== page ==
Lawmakers by now should realize the importance of approving the budget on time.
The Department of Budget this early has declared its intention to submit to Congress a record P4.1-trillion national government budget for 2020 on the same day President Rodrigo Duterte delivers his fourth State of the Nation Address in July this year.
The proposed 2020 budget is over P300 billion higher than the P3.757-trillion expenditure plan for 2019, which Congress passed and President Duterte signed into law only in April.
The budget proposal is one package of legislation that also outlines the government's economic plan or targets for a particular year. It lays down economic assumptions such as inflation rate, gross domestic product growth, exchange rate, employment rate and borrowing program.
Some of these macro-economic targets are presumed to be realized on the basis of the proposed expenditure program to be submitted to Congress. A major deviation from the proposed budget could cause the government to miss key economic targets.
Such deviation occurred early this year when Congress dilly-dallied on passing the 2019 budget. The government was forced to operate on a reenacted budget in the first quarter of the year until Duterte finally affixed his signature on the 2019 spending program after a long impasse between the two houses of Congress.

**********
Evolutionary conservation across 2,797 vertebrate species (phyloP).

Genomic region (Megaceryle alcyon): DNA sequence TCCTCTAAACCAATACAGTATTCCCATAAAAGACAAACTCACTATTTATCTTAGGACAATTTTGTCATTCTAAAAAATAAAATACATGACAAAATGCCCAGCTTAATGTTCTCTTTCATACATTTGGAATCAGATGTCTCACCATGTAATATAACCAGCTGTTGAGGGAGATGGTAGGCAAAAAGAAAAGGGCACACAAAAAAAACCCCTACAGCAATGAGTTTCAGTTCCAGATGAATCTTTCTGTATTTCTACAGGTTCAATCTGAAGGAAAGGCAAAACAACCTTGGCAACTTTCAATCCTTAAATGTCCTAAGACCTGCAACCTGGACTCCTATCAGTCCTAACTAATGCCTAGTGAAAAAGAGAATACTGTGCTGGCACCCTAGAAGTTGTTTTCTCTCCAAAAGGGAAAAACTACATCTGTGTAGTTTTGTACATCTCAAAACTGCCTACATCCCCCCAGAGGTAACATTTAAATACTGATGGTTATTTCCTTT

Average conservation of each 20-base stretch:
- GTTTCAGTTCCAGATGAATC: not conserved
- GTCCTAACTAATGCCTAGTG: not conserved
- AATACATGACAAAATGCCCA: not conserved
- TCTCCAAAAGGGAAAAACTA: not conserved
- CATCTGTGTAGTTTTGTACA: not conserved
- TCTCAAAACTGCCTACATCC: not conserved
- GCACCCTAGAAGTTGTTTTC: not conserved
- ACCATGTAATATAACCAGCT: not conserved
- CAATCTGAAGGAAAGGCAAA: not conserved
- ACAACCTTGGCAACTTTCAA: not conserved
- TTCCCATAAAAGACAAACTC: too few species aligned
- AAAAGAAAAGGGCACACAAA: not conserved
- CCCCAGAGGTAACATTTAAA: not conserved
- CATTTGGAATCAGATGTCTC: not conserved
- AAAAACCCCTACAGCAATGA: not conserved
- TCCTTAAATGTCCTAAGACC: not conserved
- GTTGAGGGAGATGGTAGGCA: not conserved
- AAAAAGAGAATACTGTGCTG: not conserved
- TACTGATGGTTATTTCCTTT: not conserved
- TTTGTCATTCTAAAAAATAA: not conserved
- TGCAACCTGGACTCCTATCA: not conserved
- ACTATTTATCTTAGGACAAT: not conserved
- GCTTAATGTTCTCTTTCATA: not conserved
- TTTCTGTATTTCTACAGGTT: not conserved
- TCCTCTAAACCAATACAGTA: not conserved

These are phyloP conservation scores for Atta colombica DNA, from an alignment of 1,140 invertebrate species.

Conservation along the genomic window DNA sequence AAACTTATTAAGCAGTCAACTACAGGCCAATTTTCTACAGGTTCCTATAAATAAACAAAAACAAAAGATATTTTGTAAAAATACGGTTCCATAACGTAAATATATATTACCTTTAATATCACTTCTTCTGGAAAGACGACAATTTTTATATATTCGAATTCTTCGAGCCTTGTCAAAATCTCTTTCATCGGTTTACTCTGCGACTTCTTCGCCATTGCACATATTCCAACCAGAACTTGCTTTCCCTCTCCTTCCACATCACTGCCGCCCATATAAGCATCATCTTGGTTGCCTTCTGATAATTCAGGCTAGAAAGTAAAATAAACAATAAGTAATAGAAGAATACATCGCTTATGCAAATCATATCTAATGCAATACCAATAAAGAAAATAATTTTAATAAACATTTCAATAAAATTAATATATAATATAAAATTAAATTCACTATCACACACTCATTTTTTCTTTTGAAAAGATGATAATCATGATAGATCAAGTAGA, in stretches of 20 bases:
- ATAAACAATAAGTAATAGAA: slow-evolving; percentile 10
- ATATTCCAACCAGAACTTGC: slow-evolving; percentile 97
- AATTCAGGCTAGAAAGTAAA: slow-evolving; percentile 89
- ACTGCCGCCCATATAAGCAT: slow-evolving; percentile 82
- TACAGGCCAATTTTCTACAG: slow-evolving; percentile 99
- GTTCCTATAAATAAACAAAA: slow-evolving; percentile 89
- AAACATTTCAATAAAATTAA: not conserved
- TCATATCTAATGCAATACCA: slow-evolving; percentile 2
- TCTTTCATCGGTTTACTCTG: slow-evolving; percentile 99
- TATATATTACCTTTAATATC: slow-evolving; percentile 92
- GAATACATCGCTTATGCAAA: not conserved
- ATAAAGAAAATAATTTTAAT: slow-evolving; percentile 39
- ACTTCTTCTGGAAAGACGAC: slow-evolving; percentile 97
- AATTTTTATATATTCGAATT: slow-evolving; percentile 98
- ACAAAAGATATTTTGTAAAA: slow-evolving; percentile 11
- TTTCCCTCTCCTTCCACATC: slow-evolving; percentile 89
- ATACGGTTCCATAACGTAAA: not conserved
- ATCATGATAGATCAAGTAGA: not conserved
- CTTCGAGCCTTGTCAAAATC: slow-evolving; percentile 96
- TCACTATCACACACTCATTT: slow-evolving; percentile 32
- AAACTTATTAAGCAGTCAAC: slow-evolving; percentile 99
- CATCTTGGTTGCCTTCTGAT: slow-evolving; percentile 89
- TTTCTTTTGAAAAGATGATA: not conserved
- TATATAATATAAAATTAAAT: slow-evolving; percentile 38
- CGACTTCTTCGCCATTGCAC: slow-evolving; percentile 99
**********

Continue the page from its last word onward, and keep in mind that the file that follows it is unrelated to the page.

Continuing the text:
The delay in the approval of the national budget, as we all know now, weighed on economic growth in the January-to-March period. The GDP in the first quarter grew at a four-year low of 5.6 percent, slower than the 6.5-percent expansion a year ago and 6.3 percent in the fourth quarter of 2018.
The budget impasse in Congress during the first three months of 2019, according to Finance Secretary Carlos Dominguez III, had set off a spending cutback, which, in turn, stifled economic activity. Another Finance official noted that an underspending of P69.5 billion in the first quarter reduced GDP growth by 1.6 percentage points.
The slower GDP growth meant that work on some infrastructure projects did not take off or simply slowed down because of lack of funding. The reduced growth rate also translated into lost job opportunities for thousands of Filipinos.